Purely Egyptian Moments: The Officer, the Flower Man and I ألحاظ مصرية محضة: الضابط وصاحب الورد وأنا
A couple of times a week as the sunsets and the call to the maghrib prayer softly resonates over Cairo, I am drawn to a nearby flower kiosk across from the Bulgarian ambassador’s residence. There, I sit on a dust covered crate of empty Coca-cola bottles amongst gaudy flower arrangements and discarded sunflower seed shells under haze of cheap cigarette smoke.
It is tea time in this sliver of Cairo. Taking a break from his twenty-four hour shift at the flower shop, Abd el-Allem fires up the butane and sets the kettle of water to boil while Abu Hussam – also in the midst of a twenty-four hour shift – wanders over from his guard shack across the street. Sharing the same work schedule of twenty-four hours on and forty-eight hours off, Abd el-Allem and Abu Hussam have shared tea every third night for longer than I have walked the face of the earth. Six months ago, however, in a queer twist of Egyptian hospitality, their duo became a trio. Keep Reading
After nearly a month-long hiatus, it’s back to the blogosphere…
Despite minor cultural and linguistic differences, daily life in Cairo has become routine – albeit lacking in sleep – over the past month and devoted to fighting a losing battle against the accumulating articles in my GoogleReader, the acquisition of Arabic vocabulary – specifically learning eight different words for fear and five different verbs for “submitting to” – and releasing my frustrations on the dough of my latest baking experiment.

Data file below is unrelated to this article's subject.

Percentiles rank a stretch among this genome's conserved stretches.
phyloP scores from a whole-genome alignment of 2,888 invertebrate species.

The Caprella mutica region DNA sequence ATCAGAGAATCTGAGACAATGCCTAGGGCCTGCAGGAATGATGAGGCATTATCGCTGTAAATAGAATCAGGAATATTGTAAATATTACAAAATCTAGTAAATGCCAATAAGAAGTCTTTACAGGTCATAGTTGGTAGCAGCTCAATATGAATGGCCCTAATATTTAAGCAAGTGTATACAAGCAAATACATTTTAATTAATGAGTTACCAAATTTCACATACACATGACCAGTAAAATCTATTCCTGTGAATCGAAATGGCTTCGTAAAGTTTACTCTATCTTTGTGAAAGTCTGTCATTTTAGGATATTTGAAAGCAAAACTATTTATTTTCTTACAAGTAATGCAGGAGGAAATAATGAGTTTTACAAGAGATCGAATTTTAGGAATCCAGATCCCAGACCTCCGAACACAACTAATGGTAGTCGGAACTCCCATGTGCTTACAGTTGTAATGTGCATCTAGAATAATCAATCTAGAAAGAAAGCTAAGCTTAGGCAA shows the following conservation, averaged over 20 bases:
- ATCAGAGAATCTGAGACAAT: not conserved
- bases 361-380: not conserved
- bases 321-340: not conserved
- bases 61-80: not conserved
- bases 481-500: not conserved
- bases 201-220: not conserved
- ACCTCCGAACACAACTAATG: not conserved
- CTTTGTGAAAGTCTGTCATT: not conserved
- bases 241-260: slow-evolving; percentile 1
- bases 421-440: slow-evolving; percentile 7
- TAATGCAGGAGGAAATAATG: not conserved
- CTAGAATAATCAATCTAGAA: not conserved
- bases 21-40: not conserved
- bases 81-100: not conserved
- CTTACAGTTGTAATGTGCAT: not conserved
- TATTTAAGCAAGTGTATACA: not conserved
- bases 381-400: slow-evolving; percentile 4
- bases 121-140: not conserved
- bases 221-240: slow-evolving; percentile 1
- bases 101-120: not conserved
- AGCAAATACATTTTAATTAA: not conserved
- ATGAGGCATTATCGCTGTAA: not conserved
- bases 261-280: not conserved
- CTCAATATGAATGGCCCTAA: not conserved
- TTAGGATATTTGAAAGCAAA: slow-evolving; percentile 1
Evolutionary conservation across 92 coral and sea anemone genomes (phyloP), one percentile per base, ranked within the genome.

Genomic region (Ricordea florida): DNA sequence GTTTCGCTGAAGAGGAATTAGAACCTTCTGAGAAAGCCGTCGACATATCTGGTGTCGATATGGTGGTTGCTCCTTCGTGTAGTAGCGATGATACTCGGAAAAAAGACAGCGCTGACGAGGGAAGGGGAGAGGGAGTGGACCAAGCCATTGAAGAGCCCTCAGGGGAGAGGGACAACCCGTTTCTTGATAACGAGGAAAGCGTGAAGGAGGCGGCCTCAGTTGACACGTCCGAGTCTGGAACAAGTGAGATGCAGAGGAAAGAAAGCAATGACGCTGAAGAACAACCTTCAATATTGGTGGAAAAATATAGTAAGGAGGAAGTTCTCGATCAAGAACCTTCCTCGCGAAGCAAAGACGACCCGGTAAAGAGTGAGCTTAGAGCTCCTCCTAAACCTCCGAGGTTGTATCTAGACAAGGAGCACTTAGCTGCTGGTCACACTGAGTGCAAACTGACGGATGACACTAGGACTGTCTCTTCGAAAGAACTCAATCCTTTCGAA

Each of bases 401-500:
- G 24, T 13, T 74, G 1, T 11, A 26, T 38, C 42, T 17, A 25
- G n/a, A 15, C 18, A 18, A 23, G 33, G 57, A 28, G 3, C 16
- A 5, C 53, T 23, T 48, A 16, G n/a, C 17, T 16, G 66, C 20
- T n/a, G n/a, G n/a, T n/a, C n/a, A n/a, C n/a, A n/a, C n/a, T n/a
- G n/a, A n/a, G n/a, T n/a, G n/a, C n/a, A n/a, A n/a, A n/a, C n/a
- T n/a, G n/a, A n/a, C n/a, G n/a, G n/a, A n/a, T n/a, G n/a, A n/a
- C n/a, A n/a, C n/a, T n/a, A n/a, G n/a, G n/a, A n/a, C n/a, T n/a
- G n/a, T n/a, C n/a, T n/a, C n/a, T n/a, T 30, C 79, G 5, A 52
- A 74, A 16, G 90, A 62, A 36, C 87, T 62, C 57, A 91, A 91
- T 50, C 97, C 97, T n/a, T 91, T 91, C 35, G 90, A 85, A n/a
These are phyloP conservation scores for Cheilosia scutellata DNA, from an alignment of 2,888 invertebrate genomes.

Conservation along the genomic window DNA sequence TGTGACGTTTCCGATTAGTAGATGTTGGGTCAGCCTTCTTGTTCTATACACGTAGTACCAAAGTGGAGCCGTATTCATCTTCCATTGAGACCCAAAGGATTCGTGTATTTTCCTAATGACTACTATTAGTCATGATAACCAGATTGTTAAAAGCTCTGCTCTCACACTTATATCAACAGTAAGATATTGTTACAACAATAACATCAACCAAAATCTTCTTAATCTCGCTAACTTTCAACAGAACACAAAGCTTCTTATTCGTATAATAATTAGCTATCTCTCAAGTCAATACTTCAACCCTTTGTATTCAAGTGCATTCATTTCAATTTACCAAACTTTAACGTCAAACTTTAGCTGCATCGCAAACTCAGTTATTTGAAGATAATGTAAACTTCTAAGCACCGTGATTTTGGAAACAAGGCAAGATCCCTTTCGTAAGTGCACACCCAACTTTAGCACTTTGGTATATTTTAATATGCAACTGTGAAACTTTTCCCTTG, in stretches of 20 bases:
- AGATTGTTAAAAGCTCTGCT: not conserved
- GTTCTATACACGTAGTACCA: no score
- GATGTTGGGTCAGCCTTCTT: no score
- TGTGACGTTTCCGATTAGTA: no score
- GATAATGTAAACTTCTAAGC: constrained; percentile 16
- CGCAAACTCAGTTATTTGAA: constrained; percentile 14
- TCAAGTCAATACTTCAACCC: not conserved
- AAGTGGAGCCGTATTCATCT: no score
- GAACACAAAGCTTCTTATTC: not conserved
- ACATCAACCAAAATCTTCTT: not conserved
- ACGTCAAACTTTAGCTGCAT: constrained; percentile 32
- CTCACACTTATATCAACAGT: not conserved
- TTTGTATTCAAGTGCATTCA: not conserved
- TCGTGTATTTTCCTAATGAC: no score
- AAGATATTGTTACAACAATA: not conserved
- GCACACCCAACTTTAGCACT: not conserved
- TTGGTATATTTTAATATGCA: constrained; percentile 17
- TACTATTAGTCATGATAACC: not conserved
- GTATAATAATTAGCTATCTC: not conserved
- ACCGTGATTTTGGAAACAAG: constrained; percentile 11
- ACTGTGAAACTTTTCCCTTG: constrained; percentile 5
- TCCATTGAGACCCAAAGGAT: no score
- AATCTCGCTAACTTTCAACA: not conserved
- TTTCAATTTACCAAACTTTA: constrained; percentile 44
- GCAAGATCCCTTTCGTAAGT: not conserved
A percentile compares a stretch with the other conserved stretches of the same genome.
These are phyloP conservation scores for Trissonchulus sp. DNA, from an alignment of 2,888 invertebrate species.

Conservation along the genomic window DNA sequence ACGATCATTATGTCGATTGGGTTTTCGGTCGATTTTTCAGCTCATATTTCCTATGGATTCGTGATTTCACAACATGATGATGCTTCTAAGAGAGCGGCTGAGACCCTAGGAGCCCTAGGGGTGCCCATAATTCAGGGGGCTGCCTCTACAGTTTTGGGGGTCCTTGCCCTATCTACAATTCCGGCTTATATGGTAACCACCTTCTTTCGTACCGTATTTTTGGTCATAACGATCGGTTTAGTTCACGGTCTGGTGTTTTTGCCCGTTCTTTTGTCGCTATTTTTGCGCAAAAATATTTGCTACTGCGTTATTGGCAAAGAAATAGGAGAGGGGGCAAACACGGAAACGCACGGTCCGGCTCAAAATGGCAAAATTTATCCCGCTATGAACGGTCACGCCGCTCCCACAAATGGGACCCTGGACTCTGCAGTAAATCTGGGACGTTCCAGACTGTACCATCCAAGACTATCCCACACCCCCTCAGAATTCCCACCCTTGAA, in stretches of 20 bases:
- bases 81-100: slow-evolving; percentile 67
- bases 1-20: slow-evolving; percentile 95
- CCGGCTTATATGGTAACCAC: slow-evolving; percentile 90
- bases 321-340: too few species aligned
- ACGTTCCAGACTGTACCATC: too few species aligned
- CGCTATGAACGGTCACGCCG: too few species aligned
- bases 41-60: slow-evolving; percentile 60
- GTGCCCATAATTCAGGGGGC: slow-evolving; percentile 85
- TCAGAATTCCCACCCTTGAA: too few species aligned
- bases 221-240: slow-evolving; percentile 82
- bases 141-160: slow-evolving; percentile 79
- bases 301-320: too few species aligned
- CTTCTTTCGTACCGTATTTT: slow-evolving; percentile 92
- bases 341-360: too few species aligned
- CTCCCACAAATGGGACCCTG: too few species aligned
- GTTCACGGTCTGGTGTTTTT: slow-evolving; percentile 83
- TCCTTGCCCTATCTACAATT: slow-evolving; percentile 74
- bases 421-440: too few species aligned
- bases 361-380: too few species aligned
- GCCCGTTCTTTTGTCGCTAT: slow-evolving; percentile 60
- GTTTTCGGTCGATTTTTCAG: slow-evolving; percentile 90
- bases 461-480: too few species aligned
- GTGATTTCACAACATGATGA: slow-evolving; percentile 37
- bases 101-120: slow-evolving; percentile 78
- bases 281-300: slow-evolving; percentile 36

The being said, I have discovered – after some reflection – that however ordinary and routine daily life has become as an Arabic-obsessed, sleep-deprived, ex-patriot news junkie living in Egypt, it is now without its moments of pure Egyptian brilliance. As a result (and in an effort to make sure the blog is not neglect for another month), you are cordially yet coercively invited on a journey of my daily “purely Egyptian moments”. Keep Reading
Writing. Throughout junior high and high school, I used to hate the word, the action, and even the thought of it. Now older (and one hopes wiser), I’m come to recognize its value as not only a means of communication but also a means of forced reflection. (I hope this post accomplishes both these ends.)
It is not uncommon that when meeting for an Egyptian for the first time my knowledge of the Arabic language becomes a prominent topic of conversation. After the surprised complements on my linguistic proficiency and the brief exchange of pleasantries, the question is dropped: Why do you study Arabic? Keep Reading